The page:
NJ Financial Expert Helps Explains Student Loan Payment Process
Now that the COVID-19 pandemic pause has ended, student loan payments have started again. The first payment is due now, October 2023. But so many people are confused by the process.
Some made payments before the pandemic and now have to pick up payments again. Some never made payments and this is the first time navigating the potentially confusing process.
The good news is that there is help, said John Tillman, president of Ecliptic Financial Advisors in Sea Girt. He recommends visiting the federal student aid website. Look under the tab “Repaying Student Loans 101”. He said there is a ton of information and also a video that walks families through the different options.
Not only can parents visit their personal dashboard on the federal student aid website, but they can also go directly to their loan servicer’s website and they’ll walk them through the repayment options.
What is the standard repayment plan?
With the standard repayment loan plan, repayment takes place over 10 years. It’s like any other loan. You’ll pay principal and interest as soon as it’s taken out. This is typically a 10-year payback, Tillman said.
There is also the standard repayment extension. “That’s if you have over $30,000 in loans, you can get it extended over 25 years,” Tillman said.
A graduated repayment plan allows families to start at a lower payment which increases every two years. Tillman said this is also designed to be paid back within 10 years.
What is the average payment on the standard repayment plan?
The average monthly payment on standard repayment loans is $284 for a bachelor’s degree and $584 a month for people with a master’s degree, Tillman said.
What is the income-driven repayment plan?
Besides the standard repayment plan, there is also an income-driven repayment plan that will lower payments to as much as zero depending on a family’s adjusted gross income.
“Under that schedule, depending on what you select, you could be paying out 20 to 25 years before the loan is forgiven,” Tillman said.
What if you can’t afford a payment?
Since there has been a three-year pause on student loan payments, many people may have spent that money on other immediate necessities. Now, that payments have resumed, some may not have the funds to cover the monthly payments.
So, if families can’t afford a student loan payment, there are a couple of options, Tillman said.
One is to participate in one of the income-driven repayment schedules, which is the preferred option, he said.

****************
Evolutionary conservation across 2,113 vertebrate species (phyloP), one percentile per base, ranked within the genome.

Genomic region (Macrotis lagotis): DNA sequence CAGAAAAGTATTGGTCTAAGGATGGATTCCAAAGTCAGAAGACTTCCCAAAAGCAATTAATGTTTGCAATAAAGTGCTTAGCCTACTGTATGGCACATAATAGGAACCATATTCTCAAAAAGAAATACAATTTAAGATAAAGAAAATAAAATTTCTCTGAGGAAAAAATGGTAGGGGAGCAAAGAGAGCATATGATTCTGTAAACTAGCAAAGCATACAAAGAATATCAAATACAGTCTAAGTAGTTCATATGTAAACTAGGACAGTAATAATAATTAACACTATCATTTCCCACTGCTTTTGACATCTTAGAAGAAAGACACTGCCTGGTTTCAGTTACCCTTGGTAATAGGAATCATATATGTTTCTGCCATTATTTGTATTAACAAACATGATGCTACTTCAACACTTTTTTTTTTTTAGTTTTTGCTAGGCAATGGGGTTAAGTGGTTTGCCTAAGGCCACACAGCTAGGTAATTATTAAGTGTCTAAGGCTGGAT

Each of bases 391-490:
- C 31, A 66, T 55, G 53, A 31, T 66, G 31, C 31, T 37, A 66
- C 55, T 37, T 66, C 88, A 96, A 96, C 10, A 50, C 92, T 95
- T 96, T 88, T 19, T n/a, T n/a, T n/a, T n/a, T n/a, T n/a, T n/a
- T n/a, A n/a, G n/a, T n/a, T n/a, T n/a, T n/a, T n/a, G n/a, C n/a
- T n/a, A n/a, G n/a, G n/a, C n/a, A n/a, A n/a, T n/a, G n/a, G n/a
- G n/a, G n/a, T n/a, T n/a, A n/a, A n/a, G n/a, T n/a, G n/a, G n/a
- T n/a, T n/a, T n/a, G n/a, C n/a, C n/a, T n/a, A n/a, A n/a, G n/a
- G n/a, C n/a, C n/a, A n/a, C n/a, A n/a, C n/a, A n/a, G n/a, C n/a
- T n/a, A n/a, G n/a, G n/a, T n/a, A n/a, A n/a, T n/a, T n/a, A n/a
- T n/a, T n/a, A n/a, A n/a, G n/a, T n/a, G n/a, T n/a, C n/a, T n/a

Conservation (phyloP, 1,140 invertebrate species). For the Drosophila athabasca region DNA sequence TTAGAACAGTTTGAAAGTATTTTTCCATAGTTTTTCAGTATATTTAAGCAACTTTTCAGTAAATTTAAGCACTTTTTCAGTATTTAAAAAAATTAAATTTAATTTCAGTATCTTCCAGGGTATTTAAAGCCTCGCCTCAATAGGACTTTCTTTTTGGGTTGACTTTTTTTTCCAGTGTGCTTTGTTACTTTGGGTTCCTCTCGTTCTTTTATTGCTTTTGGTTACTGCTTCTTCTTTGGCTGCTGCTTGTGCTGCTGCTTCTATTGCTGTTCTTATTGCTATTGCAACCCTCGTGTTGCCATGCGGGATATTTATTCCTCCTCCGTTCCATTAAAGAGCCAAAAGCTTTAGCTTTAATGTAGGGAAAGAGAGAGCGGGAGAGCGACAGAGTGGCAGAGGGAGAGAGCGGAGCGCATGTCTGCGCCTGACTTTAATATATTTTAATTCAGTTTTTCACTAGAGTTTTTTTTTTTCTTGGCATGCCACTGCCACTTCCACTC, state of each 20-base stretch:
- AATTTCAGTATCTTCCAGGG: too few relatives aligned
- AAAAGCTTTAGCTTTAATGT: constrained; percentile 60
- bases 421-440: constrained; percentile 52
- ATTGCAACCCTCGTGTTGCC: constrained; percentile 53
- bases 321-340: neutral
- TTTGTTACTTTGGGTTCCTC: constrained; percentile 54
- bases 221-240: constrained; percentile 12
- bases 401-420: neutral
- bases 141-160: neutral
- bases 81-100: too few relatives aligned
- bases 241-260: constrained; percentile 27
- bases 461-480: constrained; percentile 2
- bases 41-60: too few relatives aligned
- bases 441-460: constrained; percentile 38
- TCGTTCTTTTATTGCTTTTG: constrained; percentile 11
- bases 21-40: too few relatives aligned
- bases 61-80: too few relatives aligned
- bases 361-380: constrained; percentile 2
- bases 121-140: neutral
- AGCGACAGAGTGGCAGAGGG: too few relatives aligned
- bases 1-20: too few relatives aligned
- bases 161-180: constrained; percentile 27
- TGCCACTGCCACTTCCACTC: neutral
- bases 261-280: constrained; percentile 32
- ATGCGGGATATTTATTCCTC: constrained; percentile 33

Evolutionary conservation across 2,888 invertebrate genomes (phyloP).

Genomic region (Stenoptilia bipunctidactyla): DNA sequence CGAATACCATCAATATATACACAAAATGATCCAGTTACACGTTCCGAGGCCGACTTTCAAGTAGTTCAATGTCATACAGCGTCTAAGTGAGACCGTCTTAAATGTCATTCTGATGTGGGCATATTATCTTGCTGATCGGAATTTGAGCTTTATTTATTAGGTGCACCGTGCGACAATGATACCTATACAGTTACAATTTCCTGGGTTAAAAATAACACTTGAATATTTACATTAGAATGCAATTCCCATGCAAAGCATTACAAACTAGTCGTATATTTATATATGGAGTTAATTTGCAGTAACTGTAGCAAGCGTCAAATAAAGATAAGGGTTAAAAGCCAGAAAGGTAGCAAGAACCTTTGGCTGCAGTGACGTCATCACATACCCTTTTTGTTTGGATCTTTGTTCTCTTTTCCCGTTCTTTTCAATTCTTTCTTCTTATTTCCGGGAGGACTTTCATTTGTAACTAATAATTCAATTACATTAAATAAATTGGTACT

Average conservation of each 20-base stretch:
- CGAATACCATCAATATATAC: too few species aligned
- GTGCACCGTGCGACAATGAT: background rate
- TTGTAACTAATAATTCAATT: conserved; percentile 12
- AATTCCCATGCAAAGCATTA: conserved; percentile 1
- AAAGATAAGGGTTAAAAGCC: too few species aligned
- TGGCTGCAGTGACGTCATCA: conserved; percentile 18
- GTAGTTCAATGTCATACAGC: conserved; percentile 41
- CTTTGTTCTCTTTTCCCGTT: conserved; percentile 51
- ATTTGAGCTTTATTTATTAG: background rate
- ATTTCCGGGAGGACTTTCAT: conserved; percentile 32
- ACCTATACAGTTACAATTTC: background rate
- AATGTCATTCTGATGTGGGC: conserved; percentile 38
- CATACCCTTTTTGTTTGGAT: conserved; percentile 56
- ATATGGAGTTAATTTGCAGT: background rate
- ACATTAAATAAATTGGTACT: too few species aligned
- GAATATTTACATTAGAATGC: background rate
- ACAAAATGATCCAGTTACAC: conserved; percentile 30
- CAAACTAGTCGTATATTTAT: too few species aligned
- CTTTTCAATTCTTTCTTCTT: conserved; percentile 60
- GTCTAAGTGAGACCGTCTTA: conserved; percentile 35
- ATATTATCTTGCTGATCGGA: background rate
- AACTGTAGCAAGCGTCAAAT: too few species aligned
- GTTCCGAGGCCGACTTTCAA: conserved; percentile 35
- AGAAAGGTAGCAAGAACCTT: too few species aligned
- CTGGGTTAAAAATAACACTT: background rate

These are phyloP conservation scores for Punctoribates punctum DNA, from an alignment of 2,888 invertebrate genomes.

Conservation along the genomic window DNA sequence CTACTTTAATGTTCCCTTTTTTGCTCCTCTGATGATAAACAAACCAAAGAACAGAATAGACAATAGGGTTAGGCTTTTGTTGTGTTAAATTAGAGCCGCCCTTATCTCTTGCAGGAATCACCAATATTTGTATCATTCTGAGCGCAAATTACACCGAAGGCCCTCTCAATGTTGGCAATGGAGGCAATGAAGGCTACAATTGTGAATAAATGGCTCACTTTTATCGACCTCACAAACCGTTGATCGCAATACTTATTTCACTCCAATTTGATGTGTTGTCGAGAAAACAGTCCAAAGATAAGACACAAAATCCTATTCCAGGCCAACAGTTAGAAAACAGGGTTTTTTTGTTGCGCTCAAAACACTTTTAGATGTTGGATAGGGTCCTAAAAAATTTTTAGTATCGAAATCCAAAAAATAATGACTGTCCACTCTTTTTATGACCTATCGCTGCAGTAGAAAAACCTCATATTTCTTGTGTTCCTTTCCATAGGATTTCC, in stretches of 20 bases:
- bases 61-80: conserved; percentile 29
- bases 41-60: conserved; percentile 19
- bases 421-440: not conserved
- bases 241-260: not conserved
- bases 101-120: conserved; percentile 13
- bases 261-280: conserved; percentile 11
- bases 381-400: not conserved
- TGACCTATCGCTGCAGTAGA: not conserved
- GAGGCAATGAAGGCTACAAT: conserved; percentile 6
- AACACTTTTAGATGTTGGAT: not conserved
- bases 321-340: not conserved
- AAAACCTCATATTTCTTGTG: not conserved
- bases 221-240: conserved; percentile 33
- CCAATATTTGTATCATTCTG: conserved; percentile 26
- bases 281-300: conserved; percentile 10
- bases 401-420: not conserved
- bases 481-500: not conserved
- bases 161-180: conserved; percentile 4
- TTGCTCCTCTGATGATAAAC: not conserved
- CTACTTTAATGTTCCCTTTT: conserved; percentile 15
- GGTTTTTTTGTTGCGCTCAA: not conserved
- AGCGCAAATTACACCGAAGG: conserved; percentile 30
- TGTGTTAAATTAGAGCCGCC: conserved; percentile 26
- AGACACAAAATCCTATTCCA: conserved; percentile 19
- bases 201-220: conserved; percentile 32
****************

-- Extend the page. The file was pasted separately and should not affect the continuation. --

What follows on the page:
“This will base up a borrower's payments on their adjusted gross income. It’s going to be 5% of their discretionary income. For a borrower who is earning under 225% of the federal poverty level, they could wind up paying zero on it,” Tillman said.
The other option is to do a student loan pause or ask for forbearance. But Tillman said the problem with the pause and forbearance is that the loan will still continue to accrue interest during that pause. So, families could wind up with a larger loan down the road.
“So, I would definitely recommend that you try the income-driven repayment schedule first,” he said.
Are there new rules for student loan forgiveness in 2023?
There are many new rules. But Tillman said the most important one is the SAVE Program, which takes the payments from 10% of a person’s discretionary income down to 5%. It raises the borrowing amount to 225% of the federal poverty level as far as the payment goes. So, if a family is under that 225%, they would most likely have a zero payment.
Also, if a family is on an income-driven repayment schedule, the forgiven loan balance is knocked down to 10 years from 20 years.
Qualifications are based on income and family size. Tillman said it’s based on that 5% of the discretionary income of the family.
Try not to worry
“The Department of Education does realize that because people haven’t paid since COVID, there is going to be some confusion over all this. So, there is a 12-month ramp-up program from October 2023 to Sept. 30, 2024, and they’re calling the On-Ramp to Repayment,” Tillman said.
So, if you are struggling to make payments during this period, it will not affect your credit. However, he said the Department of Education recommends that you call your loan service immediately so they can walk you through the best payment options.
If you’re on the standard repayment plan and you elect to have funds automatically deducted from your checking account, you will get a 0.25% reduction on the interest rate. “So, I would always recommend that you do that,” Tillman said.
Recently, the Biden administration forgave another 9 billion dollars in student loan debts. The forgiveness applies to 125,000 borrowers who have been on an income-driven repayment and Public Service Loan Forgiveness program. The White House said those on the income-driven repayment plan have been making payments for more than 20 years but never got the student debt relief they were promised. The Public Service Loan Forgiveness program includes people who have worked in a government or nonprofit job for more than 10 years.
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